Masterfully Rendered Deviation: 'Upstream Color' Review
A film that offers surprising narrative depth beneath its gorgeously abstract visuals, Upstream Color is arthouse done right. Now, whether or not you’re a fan of arthouse is another matter entirely – and yet it’s what matters most when it comes to this film.
To call it a simple love story would be a disservice, but to explain the plot in a more complex way would require significantly more time. Beginning with the film’s first lead, Kris (Amy Seimetz), Upstream Color sets a gruesome stage for the rest of the film to walk on. Robbed and drugged on an otherwise ordinary night, Kris’ traumatizing yet ephemeral encounter with violence is extended when she discovers the presence of microscopic organisms in her body that leave her without a fixed sense of identity. It’s all quite bleak and melancholy until Kris meets Jeff, the film’s secondary lead who is played by none other than director Shane Carruth. This is no ordinary “together we can overcome” kindred spirit type relationship, however. Like Kris, Jeff also underwent the same chilling procedure that’s left him befuddled, to say the least. Together, in their constant state of confused purpose, the two try and navigate the ever-shifting life impressed upon them.
Once you’ve accepted the somewhat distracting pseudo-science elements of the film, it becomes quite the experience to digest. Carruth, no stranger to cinematic experimentation, guides the viewer softly into the vague and incomprehensible world of the film through unique imagery and apparently meaningless symbolism. The film is, if anything, a testament to Carruth’s technical mastery; every shot, no matter how mundane or perplexing, indicates a level of cinematographic care that’s become more and more sparse in the CGI-driven Hollywood of today.
Even more impressive is what Carruth is capable of conveying with his enticing abstraction. The most obvious message being that the film’s unique, and sometimes dreamy aesthetic serves as a technical parallel to the struggle of the film’s two talented leads. In their constant state of anxious uncertainty, they try to ascribe meaning to anything real, anything more stationary in nature than themselves. As they live a life of petrifying and perpetual emotional change, the two lovers try to grasp desperately onto anything that can return that sense of steadiness they’ve lost – including each other.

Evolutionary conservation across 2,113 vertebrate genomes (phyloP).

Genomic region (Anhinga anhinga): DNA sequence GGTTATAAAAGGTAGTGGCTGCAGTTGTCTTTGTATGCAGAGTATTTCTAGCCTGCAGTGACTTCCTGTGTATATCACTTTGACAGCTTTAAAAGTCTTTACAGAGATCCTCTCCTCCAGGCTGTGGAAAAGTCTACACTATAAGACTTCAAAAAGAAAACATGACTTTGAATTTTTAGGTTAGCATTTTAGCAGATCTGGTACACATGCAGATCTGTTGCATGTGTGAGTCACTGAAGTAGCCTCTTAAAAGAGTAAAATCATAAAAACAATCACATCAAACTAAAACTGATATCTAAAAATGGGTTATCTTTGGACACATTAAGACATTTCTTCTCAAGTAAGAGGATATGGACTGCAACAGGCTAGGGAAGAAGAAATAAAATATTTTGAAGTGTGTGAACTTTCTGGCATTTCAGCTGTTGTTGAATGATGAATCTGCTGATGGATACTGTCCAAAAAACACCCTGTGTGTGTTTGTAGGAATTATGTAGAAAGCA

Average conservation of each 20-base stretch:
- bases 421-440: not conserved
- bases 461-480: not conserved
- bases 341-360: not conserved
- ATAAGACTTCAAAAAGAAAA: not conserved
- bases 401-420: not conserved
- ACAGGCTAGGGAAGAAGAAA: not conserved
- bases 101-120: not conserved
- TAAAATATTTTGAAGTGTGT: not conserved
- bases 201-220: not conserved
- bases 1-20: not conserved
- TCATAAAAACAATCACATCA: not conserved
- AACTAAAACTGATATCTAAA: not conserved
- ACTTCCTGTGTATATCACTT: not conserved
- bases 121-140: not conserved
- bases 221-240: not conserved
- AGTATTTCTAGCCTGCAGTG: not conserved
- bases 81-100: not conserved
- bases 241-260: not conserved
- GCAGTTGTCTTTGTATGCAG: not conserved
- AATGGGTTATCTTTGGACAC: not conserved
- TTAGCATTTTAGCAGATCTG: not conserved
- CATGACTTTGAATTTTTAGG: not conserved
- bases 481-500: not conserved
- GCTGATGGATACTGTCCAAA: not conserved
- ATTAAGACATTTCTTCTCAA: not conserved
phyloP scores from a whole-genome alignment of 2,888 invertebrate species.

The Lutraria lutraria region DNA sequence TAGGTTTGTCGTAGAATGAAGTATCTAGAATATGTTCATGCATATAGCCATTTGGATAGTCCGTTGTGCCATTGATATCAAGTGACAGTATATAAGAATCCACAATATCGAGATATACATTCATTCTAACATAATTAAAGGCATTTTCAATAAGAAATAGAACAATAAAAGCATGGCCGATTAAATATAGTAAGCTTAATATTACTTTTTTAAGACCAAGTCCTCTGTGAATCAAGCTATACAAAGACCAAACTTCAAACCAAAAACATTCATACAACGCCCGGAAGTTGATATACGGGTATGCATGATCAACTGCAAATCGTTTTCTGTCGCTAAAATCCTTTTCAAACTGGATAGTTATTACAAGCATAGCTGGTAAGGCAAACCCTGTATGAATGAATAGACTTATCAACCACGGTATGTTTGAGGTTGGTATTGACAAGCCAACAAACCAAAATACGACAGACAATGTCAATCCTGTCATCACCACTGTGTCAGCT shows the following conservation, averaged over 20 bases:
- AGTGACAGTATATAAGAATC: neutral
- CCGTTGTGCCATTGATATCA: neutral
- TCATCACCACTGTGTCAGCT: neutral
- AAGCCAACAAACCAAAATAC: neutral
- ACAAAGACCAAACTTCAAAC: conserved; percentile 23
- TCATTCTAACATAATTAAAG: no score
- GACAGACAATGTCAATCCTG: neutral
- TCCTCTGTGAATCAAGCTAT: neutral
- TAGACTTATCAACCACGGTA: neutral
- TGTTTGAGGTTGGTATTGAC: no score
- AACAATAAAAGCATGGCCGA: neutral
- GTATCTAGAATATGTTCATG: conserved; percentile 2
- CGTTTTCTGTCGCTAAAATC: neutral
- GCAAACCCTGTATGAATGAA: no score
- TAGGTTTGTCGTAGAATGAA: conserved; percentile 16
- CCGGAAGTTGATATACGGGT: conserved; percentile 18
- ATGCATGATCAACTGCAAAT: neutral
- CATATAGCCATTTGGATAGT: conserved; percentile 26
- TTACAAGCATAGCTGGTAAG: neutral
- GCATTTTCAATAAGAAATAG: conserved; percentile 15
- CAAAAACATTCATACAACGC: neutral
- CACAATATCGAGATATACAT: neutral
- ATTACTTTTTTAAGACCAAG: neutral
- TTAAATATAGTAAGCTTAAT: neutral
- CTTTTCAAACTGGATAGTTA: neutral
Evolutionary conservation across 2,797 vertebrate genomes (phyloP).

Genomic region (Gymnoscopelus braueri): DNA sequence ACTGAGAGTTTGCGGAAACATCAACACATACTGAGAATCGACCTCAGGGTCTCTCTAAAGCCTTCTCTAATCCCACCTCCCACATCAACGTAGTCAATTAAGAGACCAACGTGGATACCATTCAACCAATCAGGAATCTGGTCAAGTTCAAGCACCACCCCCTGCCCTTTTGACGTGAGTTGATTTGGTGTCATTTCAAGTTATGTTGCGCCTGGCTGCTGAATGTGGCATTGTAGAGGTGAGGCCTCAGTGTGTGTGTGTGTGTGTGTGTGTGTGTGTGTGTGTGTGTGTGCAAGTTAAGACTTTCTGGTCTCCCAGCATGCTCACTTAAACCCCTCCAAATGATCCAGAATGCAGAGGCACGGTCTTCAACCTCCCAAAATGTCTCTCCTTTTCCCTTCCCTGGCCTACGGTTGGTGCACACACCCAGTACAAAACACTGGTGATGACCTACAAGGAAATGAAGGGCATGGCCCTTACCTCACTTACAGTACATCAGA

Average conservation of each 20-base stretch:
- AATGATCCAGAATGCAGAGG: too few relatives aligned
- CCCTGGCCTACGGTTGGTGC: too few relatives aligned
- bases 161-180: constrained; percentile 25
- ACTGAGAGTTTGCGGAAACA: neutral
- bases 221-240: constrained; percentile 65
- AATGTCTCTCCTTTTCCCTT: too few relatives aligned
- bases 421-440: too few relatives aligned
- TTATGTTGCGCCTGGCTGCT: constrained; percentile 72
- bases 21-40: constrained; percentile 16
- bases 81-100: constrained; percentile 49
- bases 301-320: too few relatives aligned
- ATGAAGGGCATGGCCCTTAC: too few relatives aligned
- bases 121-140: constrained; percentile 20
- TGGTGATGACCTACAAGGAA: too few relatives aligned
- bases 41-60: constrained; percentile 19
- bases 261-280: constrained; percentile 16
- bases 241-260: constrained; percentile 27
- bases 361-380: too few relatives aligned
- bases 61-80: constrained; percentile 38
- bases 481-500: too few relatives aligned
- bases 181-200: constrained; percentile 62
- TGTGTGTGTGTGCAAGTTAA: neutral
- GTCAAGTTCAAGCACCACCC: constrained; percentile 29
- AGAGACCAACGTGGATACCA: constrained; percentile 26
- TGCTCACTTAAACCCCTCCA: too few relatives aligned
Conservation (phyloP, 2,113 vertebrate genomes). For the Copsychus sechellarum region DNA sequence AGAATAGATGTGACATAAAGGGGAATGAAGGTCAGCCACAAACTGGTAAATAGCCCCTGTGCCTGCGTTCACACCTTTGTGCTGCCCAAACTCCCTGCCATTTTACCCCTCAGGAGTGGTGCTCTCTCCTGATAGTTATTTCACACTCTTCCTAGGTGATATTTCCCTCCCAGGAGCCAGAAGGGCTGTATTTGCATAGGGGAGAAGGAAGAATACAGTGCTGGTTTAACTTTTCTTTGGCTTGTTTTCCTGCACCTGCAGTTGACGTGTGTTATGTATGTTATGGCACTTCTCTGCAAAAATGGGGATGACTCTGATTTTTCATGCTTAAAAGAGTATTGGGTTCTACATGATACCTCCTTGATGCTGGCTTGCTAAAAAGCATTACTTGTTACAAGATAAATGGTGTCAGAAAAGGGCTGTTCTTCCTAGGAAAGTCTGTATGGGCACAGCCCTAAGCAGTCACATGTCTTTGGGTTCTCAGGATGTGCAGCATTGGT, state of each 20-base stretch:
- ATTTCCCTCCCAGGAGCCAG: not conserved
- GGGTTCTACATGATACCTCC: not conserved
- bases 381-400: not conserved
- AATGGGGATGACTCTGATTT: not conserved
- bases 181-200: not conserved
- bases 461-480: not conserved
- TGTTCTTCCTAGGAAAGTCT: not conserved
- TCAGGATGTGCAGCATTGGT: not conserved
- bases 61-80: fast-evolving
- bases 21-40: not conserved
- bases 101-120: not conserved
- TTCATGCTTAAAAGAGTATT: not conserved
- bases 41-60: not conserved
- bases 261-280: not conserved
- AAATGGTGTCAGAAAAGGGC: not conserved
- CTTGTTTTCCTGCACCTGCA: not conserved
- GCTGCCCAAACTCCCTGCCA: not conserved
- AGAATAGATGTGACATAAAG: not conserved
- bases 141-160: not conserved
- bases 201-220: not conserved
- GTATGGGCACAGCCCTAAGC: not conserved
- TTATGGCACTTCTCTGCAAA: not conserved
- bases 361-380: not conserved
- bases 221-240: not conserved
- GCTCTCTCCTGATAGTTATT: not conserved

Both Carruth and Seimetz are more than up to the challenge of depicting the emotional teetering of Jeff and Kris. Seimetz’s performance, in particular, is hauntingly tragic as she emotes the wide variety of emotions that Kris experiences throughout the film as a result of her condition with a compelling sincerity that leaves no doubts as to the degree to which Kris suffers or to the question of Seimtez’s talents. Carruth, on the other hand, is quite the poly-talented personality; in addition to starring and directing the film, he also wrote, scored, edited, and produced it. His performance itself is evocative and deeply personal but it does seem that at least part of its luster comes from how well paired it is with Seimetz’s.
Told in a wildly experimental fashion and without any training wheels, Upstream Color is quite the trip for arthouse newbies but, for those seeking something totally out of the norm, thought-provoking, and subtly satisfying, it’s completely worth the watch. My only tip is this: try not to fight the unconventional storytelling or impose your own idea of how a film should be made onto this one. Upstream Color, like many other cinematic experiments, is a wholly unique experience whose significance and genius comes from its complete disregard for “the way things are usually done.” It’s about what you, yourself, with all your unique experiences and ideas, can see in the film that decides what the film will appear to say to you.